Epstein-Barr virus: New vaccine may reduce risk of MS, various cancers

Evan Walker
Evan Walker TheMediTary.Com |
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Could a new vaccine targeting the Epstein-Barr virus help prevent MS and various cancers? Bloomberg Creative/Getty Images
  • Researchers developed a vaccine for the Epstein-Barr virus (EBV), which is linked to a 32-fold higher risk of multiple sclerosis (MS).
  • They found that the vaccine induced a strong immune against EBV that lasted seven months in mice.
  • Further tests are needed to know how these findings may apply to humans.

A groundbreaking new vaccine for the Epstein-Barr virus may pave the way for better preventive and treatment options for conditions such as multiple sclerosis and various cancers.

The Epstein-Barr virus (EBV) is a member of the herpes family of viruses. Around 95% of the world’s adult population is thought to carry the virus.

It is usually contracted during childhood and lays dormant in B cells over the lifespan. B cells are immune cells key for producing antibody responses to other infections.

EBV is usually transmitted through saliva. Soon after contracting it, patients are typically asymptomatic or mildly symptomatic. While most are unaffected by the virus, it develops into symptomatic infectious mononucleosis (IM), also known as glandular fever, in some patients.

IM is a major risk factor for EBV-related conditions such as multiple sclerosis (MS) and Hodgkin lymphoma. Highlighting this risk, a recent study found that, compared to other viruses, those who had contracted EBV were 32 times more likely to develop MS.

EBV is also linked to lymphoid and epithelial cancers, with around 1.5% of all human cancer cases worldwide being linked to the virus.

There are currently no medical interventions available for EBV. Developing such interventions could reduce rates of EBV-related conditions, including MS, Hodgkin lymphoma, and various cancers.

Recently, researchers developed a vaccine that can generate immunity against EBV in mice for seven months.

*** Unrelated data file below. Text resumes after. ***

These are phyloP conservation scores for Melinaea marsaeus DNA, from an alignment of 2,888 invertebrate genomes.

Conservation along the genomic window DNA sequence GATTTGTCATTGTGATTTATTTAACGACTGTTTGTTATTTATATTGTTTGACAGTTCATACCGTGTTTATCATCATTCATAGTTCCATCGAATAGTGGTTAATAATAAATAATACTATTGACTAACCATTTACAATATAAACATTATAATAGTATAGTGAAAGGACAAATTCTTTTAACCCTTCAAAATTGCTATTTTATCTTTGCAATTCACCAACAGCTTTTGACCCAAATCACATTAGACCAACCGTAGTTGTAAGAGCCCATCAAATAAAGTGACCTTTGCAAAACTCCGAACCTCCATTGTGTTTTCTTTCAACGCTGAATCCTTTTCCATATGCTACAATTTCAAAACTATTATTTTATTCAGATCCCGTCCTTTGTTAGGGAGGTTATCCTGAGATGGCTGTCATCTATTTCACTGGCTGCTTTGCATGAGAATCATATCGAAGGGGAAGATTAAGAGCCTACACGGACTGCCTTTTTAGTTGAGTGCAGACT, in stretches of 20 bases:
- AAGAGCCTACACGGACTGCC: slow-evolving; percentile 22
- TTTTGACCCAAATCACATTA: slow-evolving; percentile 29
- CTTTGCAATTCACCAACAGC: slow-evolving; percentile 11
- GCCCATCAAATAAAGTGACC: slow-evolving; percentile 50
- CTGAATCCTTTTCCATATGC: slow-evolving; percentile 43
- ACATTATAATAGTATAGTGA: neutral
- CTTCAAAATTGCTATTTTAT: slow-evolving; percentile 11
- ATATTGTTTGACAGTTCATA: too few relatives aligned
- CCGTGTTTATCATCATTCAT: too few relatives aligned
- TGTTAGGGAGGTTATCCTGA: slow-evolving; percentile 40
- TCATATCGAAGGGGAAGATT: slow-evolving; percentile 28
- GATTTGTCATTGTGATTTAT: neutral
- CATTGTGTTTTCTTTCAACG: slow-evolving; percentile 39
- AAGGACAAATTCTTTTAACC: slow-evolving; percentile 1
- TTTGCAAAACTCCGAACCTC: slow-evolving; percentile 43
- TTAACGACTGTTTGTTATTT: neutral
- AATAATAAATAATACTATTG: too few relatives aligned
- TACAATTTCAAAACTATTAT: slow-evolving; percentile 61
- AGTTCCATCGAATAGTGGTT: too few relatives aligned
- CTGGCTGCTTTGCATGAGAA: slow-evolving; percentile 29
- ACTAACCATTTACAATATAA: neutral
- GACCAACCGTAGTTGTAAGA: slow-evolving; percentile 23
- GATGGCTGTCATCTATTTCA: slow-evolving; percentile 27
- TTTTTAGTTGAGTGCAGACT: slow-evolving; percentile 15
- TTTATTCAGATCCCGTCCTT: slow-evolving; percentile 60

“The study offers a potential mechanism to address EBV reactivation which could offer hope in illnesses where this is thought could be part of the disease process,” Dr. Thomas Gut, Associate Chair of Medicine at Staten Island University Hospital, who was not involved in the study, told Medical News Today.

The study was published in Nature.

Creating a vaccine for the Epstein-Barr virus has historically been challenging as it changes over its life cycle. Moreover, as the virus itself can lead to the development of tumors, incorporating whole sections of its viral proteins into vaccines could increase cancer risk.

To overcome these issues, researchers incorporated 20 epitopes—small amino acid sequences that activate an immune response—into their vaccine formula. Each epitope targets one of the proteins expressed by EBV at different stages of its life cycle.

The researchers also designed a novel adjuvant to accompany the vaccine to increase its efficacy.

To see how the vaccine works, they tested it in mice genetically altered to have a human-like immune system. The mice included those that had just contracted the virus and those that had contracted it previously and thus had it latent in their B cells.

Ultimately, they found that the vaccine produced a strong immune response in both groups of mice for seven months. This meant that the vaccine helped induce neutralizing antibodies to stop the virus from entering B cells and induce a killer T cell immune response that could destroy infected B cells.

Dr. Howard Pratt, psychiatrist and Board-Certified Medical Director at Community Health of South Florida, Inc. (CHI), not involved in the study, told MNT:

“B cells are typically the primary first line of defense against acute viral infection and most vaccines are focused on these cells. Now, this vaccine is different in that it [also] focused on T cells, which are responsible for killing infected cells and ensuring we have long-standing immunity.”

Dr. Rajiv Khanna, Professor of Tumor Immunology at the QIMR Berghofer Medical Research Institute in Brisbane, Australia, corresponding author of the study, said in a press release:

“Our vaccine formulation induces that killer T cell immune response as well as the neutralizing antibody immune response.

We think that in susceptible individuals, EBV-infected B cells travel to the brain and cause inflammation and damage. If we can prevent this at an early stage of infection then the infected B cells can’t go on to cause the development of secondary disease like MS.”

When asked about the study’s implications, Dr. Hawkinson said: “This study is a possible early look into creating a new vaccine that may help reduce diseases caused by EBV after infection, even years or decades after infection.”

Dr. Pratt agreed that the vaccine holds the potential to prevent EBV-related conditions. He added that if the vaccine is effective in humans, it could be a ‘significant breakthrough’ for MS, given the strong link between EBV and MS incidence.

“What is also exciting, is that given that EVB is linked to many other diseases, if proven to be effective, the vaccine could help with more than just MS. It could, for example, reduce certain cancers as well as several other diseases associated with EBV,” he concluded.

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